$ molecule idempotence

PLAY RECAP *********************************************************************
alma8-x86                  : ok=18   changed=0    unreachable=0    failed=0    skipped=8    rescued=0    ignored=0
debian11-arm               : ok=21   changed=0    unreachable=0    failed=0    skipped=5    rescued=0    ignored=0
rocky8-arm                 : ok=20   changed=0    unreachable=0    failed=0    skipped=6    rescued=0    ignored=0
ubuntu2004-x86             : ok=19   changed=0    unreachable=0    failed=0    skipped=7    rescued=0    ignored=0

INFO     Idempotence completed successfully.

Verify SmartFox admin credentials and IPs

Next thing is to verify if we can use our credentials defined in defaults to login to the SmartFox admin panel. We can do it by going to the site and trying. In case you are also using EC2, we need to also add a security group rule to let port 8443 in. This is defined in create.yml in variable default_security_group_rules. Run destroy and create again to ensure that everything will be set up as expected. As mentioned earlier, IP addresses of the instances can be found in the .cache directory.

By default it will show that the remote IP is not allowed. Thus we should change the variable smartfox_admin_allowed_ips in converge.yml and in a new scenario - that way we can test if allowing and blocking IPs works. Find your public IP using some online tool like and add it to the variable. The converge file will look then something like this

- name: Converge
  hosts: all
  become: true

    - smartfox_admin_allowed_ips:
      - ""

    - name: "Include ppabis.smartfox"
        name: "ppabis.smartfox"

This is also a good place to see if there's only two changes (server.xml and restart smartfox) if we are doing it on the already converged role.

$ molecule converge

PLAY RECAP *********************************************************************
alma8-x86                  : ok=19   changed=2    unreachable=0    failed=0    skipped=8    rescued=0    ignored=0
debian11-arm               : ok=22   changed=2    unreachable=0    failed=0    skipped=5    rescued=0    ignored=0
rocky8-arm                 : ok=21   changed=2    unreachable=0    failed=0    skipped=6    rescued=0    ignored=0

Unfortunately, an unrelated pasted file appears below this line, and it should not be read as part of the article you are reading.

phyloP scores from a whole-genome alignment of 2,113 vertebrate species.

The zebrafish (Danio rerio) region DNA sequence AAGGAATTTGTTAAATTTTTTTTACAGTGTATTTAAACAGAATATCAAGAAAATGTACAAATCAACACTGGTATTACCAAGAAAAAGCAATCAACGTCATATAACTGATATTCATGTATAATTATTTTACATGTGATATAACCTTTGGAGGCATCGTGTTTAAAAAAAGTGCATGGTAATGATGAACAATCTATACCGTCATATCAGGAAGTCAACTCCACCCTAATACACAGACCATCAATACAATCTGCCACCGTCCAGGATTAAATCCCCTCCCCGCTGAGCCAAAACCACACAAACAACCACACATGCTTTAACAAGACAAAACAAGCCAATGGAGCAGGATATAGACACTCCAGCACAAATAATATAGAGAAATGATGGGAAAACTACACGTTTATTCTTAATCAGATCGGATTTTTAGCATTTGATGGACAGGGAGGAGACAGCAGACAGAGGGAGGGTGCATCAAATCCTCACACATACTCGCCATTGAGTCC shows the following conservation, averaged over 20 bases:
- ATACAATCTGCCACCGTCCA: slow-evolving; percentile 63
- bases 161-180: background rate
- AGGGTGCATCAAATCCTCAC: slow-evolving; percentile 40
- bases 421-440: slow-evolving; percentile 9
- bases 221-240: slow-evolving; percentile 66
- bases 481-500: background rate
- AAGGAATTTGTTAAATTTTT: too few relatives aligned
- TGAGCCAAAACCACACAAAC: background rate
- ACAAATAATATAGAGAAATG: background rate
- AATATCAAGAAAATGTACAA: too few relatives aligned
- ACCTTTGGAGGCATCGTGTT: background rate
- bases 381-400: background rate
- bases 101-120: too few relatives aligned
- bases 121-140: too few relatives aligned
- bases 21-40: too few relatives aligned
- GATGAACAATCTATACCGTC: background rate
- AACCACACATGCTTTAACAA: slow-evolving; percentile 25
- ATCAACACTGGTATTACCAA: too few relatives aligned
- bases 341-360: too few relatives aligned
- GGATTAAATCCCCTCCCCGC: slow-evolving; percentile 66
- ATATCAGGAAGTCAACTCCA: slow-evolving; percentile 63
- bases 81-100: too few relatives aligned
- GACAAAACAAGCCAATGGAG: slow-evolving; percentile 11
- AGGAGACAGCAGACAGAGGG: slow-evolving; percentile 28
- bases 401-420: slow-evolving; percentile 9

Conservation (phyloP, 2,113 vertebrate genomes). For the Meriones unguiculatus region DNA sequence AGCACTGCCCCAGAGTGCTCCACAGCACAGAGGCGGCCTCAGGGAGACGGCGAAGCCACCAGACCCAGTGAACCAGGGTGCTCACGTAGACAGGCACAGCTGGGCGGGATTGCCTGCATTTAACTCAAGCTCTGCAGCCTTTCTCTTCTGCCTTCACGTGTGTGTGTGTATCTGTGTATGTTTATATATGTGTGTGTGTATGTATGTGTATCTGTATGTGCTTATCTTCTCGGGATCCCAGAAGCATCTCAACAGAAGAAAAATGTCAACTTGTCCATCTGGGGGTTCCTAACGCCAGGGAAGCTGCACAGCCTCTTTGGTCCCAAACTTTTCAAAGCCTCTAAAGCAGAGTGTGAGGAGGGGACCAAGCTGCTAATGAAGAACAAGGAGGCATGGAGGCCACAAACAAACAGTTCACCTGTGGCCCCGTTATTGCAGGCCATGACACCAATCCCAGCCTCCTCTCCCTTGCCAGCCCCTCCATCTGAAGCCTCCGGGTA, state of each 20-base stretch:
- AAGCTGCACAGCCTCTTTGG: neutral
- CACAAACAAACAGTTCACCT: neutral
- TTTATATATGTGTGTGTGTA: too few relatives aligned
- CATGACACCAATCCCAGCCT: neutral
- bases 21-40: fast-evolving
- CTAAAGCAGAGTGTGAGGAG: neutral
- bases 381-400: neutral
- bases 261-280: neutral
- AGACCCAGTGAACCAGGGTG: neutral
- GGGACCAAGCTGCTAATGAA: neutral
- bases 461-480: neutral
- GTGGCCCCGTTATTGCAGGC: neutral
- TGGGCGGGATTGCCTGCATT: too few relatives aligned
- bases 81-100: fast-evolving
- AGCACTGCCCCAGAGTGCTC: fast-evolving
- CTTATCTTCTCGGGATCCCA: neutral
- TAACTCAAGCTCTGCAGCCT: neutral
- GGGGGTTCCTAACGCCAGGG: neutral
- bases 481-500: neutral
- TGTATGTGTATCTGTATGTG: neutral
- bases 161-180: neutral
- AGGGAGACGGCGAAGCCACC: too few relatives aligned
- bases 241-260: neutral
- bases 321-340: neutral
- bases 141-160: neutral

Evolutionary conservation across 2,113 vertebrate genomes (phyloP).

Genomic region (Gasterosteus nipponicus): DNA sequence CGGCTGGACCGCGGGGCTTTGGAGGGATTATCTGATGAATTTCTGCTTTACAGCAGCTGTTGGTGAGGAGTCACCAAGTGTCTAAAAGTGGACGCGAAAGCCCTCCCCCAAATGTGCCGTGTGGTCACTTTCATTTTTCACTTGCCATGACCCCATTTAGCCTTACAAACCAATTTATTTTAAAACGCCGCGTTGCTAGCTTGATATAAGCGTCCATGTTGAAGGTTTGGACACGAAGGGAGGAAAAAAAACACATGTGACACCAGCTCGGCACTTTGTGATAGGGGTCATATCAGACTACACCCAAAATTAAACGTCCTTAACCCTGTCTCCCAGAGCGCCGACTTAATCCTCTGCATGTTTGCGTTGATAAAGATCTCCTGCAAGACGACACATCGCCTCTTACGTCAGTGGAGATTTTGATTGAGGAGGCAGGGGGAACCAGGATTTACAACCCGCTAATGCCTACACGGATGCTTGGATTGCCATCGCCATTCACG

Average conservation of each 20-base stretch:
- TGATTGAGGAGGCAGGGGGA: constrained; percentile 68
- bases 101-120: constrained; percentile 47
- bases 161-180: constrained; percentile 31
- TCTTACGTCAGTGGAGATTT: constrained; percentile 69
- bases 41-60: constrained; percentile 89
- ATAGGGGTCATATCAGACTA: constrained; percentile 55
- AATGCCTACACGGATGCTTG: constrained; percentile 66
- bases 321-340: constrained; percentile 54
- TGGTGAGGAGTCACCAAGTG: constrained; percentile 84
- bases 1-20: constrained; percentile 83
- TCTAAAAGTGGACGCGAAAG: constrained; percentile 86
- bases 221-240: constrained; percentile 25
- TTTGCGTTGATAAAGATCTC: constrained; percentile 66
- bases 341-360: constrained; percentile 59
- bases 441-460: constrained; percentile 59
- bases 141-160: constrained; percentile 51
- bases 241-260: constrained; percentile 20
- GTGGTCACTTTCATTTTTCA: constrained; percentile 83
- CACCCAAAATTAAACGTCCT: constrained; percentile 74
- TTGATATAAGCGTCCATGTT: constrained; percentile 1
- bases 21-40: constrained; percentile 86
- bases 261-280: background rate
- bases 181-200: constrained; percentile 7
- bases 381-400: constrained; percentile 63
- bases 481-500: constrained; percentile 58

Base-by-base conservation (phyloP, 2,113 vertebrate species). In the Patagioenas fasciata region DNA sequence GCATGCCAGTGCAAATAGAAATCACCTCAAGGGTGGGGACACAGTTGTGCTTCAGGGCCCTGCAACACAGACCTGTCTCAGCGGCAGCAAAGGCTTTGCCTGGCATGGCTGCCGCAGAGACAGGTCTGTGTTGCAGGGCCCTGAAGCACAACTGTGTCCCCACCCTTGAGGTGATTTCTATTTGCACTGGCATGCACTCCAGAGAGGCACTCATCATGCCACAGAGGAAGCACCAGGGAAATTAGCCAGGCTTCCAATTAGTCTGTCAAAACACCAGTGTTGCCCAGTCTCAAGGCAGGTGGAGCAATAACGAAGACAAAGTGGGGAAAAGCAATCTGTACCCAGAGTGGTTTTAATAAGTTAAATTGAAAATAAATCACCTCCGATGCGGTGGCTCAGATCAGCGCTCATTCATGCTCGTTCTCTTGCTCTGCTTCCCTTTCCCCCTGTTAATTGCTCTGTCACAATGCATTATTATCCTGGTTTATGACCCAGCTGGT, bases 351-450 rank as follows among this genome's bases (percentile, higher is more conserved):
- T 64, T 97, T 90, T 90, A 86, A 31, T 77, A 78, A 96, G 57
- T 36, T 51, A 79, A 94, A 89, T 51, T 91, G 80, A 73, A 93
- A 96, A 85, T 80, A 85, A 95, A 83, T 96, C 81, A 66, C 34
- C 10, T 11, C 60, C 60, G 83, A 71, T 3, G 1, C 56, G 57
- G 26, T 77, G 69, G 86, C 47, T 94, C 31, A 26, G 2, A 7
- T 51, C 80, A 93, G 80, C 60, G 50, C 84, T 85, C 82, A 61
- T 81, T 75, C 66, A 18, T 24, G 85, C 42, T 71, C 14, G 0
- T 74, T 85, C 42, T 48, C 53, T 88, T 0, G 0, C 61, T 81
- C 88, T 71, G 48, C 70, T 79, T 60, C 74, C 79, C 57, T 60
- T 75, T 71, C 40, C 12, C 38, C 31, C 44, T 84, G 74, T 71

ubuntu2004-x86             : ok=20   changed=2    unreachable=0    failed=0    skipped=7    rescued=0    ignored=0

Check if web server is even started

However, if something fails somewhere in our role, we can at least check if the webserver even started and is serving 200 responses. We can do it in check.yml file using uri module of Ansible.

- name: Verify
  hosts: all
  gather_facts: false

  - name: Get webserver response
      url: https://localhost:8443/admin
      validate_certs: false
    register: result

  - name: Assert that status code is 200
        - result.status == 200

There's a lot that can be done to test the role. We will not cover every possible scenario here, but during development, it's worth making tests for the future Ansible role. To speed up the process, we can use Docker or Vagrant drivers as they will be faster to create and destroy. We can also use semi-ready made AMI images in EC2 using snapshots or tools like Packer that will already have many steps satisfied. But the scenario of converging the role to a clean OS is a good practice before pushing out an update.

Meta file

The file we will edit is meta/main.yml. This file contains metadata about the role such as author, license, dependencies, supported platforms and so on. The first fields are quite self-explanatory. For the list of platforms we will follow the link in the comment. The search for the platform can be tricky. For example Ubuntu distros are only listed as codenames. Alma and Rocky are not listed, instead we find EL. For starters, I will add the following platforms:

  - name: Debian
      - bullseye
  - name: EL
      - 8
  - name: Ubuntu
      - focal

For now we don't use any dependencies but this might change in the future (for example we might want to use common Java installation role or open firewall ports).

Publishing a role on Ansible Galaxy is simple. Just head to and authenticate with GitHub. Then click on the My Content button and then New Role. Allow access to your public repositories on GitHub and select repository to use as a role.

Ansible Galaxy

To synchronize changes in the repository with the Galaxy, go to My Content and click on the Import button next to the role.

Hope that series of these articles will help you to create your own Ansible role that you will be able to share with the community.